Eating disorders are serious illnesses that can lead to long-term health problems and even death. They involve an extreme focus on food and weight and can make it hard to concentrate on other things in life. People with eating disorders often try to hide their unhealthy behaviors, which makes it difficult for family and friends to know what’s going on. But if you notice any of these symptoms, it’s important to seek help.
Binge eating disorder: People with this condition eat large amounts of food that are out of control. They may feel unable to stop eating and feel numb as if their emotions are blocked. They may have episodes of binge eating and then try to get rid of the food they ate by throwing up, using laxatives or exercising excessively. People with this disorder are usually close to a normal weight, but their weight can go up and down.
Anorexia nervosa: People with anorexia restrict calories, leading to weight loss that’s below the recommended amount for their age, sex and stage of development. They often feel they can’t get enough nutrients and think they’ll be fat if they eat more. They also have a strong desire to be thin and believe they’ll be happier and more successful if they are thin. People with this disorder are often good students and are involved in a lot of school or community activities. They tend to blame themselves if they don’t get perfect grades or are not doing well in other areas of their lives.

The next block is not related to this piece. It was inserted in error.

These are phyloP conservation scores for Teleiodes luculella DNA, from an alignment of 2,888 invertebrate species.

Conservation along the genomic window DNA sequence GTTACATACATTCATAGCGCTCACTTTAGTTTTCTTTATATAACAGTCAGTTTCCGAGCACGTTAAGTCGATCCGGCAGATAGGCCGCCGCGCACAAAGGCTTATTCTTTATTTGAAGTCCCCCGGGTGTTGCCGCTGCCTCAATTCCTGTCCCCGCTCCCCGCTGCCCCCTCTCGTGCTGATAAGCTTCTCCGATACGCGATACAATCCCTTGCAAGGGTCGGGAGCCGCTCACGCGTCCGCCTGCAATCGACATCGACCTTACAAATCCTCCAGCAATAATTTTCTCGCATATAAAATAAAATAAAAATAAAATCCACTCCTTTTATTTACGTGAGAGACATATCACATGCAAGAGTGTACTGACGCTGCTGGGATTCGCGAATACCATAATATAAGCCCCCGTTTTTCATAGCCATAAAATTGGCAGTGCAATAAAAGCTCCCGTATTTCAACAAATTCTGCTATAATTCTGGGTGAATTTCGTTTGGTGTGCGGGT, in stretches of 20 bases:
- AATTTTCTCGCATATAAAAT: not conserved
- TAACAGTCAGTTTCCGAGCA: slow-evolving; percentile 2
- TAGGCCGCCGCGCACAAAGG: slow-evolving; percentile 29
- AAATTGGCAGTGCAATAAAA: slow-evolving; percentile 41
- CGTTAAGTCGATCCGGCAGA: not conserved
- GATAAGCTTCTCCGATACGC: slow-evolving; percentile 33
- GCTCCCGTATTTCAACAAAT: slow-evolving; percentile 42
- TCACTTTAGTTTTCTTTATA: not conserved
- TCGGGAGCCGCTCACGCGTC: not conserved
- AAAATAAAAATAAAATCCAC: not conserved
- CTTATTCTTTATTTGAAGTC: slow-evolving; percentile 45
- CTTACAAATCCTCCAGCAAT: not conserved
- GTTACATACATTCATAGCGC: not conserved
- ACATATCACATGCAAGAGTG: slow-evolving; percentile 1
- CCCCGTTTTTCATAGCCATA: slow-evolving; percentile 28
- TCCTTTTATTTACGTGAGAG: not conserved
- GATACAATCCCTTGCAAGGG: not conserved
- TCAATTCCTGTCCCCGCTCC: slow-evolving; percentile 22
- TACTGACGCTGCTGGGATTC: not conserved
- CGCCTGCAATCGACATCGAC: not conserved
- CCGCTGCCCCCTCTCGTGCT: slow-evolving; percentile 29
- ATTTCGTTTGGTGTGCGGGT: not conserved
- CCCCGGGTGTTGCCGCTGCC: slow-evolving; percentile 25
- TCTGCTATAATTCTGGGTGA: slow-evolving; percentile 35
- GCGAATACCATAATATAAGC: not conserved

Bulimia nervosa: People with bulimia alternate between dieting and binge eating. They consume a small amount of low-calorie, “safe” foods and large amounts of high-calorie, “forbidden” foods. They may have a feeling of losing control while eating and feel guilty afterwards. They may also use laxatives or diet pills to try to control their weight.
Other types of eating disorders:
Rumination disorder: People with this condition regurgitate or bring up food they have already swallowed. They may do this after each meal or at other times as well. They may feel they need to chew their food more thoroughly before they swallow it. They may also be irritable or agitated after meals.
People who eat more than their body needs to maintain a healthy weight often feel bloated, tired or sluggish. Overeating causes the stomach to expand beyond its normal capacity, which can cause a person to feel uncomfortable as the contents of the expanded stomach are pushed against other organs. It can also take longer for the stomach to digest large meals, which may lead to a slowed digestive process and the accumulation of excess fat.
Eating too much can also affect a person’s heart health, increase their risk of osteoporosis and cause other serious medical conditions. It is important to eat regular meals and snacks, avoid distractions while eating and eat in a calm environment. Eating disorders can develop from any type of trauma or stress, but they are most commonly caused by a person trying to cope with overwhelming feelings or painful emotions. They can also be caused by changes in brain chemistry and hormones that regulate appetite, mood and impulse control.